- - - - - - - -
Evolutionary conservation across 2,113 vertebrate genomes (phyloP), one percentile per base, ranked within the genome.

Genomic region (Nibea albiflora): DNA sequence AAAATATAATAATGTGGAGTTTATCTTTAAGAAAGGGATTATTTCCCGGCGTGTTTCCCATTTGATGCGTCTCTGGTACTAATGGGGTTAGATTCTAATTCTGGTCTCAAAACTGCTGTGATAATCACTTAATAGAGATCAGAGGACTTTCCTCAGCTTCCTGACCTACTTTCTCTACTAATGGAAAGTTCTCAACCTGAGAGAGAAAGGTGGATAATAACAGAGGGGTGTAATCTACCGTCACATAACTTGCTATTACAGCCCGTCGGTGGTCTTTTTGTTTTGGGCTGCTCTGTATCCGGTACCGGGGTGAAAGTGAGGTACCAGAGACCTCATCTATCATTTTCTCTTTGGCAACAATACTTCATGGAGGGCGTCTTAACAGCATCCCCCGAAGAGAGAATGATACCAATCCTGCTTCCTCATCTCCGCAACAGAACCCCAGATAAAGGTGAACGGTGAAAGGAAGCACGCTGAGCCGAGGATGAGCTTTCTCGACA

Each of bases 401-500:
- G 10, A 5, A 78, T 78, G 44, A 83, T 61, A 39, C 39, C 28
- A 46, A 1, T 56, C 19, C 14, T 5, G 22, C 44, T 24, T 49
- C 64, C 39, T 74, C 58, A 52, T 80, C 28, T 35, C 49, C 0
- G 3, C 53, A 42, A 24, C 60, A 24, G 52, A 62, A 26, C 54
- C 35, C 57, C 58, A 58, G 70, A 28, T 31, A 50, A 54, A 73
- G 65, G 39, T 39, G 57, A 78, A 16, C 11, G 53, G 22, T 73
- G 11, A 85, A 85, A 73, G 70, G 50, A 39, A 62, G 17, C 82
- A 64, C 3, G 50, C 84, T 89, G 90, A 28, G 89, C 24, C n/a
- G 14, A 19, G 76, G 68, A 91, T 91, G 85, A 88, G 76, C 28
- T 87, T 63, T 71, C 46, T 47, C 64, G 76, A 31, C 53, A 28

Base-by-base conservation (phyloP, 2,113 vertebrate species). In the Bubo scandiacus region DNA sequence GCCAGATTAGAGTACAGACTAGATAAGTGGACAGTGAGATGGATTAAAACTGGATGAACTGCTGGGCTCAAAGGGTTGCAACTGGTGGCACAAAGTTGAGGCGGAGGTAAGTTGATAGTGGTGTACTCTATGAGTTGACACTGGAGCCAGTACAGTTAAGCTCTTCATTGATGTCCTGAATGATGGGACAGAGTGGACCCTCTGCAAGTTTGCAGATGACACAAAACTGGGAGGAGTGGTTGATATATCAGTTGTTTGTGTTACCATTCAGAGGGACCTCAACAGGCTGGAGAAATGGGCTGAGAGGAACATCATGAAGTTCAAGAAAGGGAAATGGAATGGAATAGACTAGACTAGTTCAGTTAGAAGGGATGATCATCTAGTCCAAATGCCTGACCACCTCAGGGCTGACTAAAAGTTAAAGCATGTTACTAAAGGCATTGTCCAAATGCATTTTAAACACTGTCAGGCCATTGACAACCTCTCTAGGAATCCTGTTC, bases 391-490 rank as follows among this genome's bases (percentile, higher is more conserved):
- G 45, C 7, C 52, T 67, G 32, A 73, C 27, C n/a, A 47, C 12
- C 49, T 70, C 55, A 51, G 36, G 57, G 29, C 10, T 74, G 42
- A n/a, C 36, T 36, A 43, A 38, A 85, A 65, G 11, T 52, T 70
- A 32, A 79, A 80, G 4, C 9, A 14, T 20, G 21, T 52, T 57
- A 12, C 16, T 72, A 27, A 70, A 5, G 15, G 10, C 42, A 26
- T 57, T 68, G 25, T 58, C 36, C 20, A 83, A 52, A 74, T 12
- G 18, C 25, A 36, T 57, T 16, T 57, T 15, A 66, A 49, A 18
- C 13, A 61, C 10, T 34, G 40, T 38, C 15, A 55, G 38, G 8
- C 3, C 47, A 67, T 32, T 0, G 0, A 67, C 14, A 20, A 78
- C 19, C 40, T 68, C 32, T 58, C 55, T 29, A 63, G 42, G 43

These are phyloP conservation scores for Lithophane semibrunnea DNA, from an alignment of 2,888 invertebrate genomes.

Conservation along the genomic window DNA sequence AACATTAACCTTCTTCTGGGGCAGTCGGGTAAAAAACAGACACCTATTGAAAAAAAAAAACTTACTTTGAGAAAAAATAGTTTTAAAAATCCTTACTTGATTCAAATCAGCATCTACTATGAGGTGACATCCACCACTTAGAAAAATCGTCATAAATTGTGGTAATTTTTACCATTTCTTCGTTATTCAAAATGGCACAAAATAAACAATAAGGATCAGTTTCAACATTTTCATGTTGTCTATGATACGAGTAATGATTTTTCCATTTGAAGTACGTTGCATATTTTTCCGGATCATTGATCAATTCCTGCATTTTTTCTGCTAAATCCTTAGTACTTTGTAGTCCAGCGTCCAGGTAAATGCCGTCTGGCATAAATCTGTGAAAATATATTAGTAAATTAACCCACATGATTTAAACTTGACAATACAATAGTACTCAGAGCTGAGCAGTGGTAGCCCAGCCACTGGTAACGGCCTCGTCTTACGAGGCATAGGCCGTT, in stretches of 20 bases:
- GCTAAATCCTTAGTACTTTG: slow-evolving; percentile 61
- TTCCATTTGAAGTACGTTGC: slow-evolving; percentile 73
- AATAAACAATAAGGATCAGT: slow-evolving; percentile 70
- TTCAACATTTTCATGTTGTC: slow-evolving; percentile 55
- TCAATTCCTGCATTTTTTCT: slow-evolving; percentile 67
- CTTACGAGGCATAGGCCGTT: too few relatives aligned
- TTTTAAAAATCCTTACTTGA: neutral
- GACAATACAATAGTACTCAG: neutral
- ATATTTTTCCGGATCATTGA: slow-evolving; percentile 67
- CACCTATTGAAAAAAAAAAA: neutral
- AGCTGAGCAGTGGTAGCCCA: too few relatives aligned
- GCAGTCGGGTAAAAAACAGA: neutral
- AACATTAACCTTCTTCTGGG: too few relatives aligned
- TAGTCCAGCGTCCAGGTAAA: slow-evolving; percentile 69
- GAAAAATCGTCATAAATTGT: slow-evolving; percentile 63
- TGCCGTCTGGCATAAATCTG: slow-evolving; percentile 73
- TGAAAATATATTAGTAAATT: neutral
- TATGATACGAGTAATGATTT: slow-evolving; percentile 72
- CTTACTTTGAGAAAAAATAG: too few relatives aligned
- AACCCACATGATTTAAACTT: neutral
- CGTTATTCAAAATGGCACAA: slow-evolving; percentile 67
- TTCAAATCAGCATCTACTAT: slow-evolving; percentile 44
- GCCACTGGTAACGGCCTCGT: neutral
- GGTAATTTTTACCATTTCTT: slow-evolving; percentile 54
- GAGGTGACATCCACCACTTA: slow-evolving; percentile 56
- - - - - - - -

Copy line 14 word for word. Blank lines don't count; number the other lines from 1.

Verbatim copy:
Base-by-base conservation (phyloP, 2,113 vertebrate species). In the Bubo scandiacus region DNA sequence GCCAGATTAGAGTACAGACTAGATAAGTGGACAGTGAGATGGATTAAAACTGGATGAACTGCTGGGCTCAAAGGGTTGCAACTGGTGGCACAAAGTTGAGGCGGAGGTAAGTTGATAGTGGTGTACTCTATGAGTTGACACTGGAGCCAGTACAGTTAAGCTCTTCATTGATGTCCTGAATGATGGGACAGAGTGGACCCTCTGCAAGTTTGCAGATGACACAAAACTGGGAGGAGTGGTTGATATATCAGTTGTTTGTGTTACCATTCAGAGGGACCTCAACAGGCTGGAGAAATGGGCTGAGAGGAACATCATGAAGTTCAAGAAAGGGAAATGGAATGGAATAGACTAGACTAGTTCAGTTAGAAGGGATGATCATCTAGTCCAAATGCCTGACCACCTCAGGGCTGACTAAAAGTTAAAGCATGTTACTAAAGGCATTGTCCAAATGCATTTTAAACACTGTCAGGCCATTGACAACCTCTCTAGGAATCCTGTTC, bases 391-490 rank as follows among this genome's bases (percentile, higher is more conserved):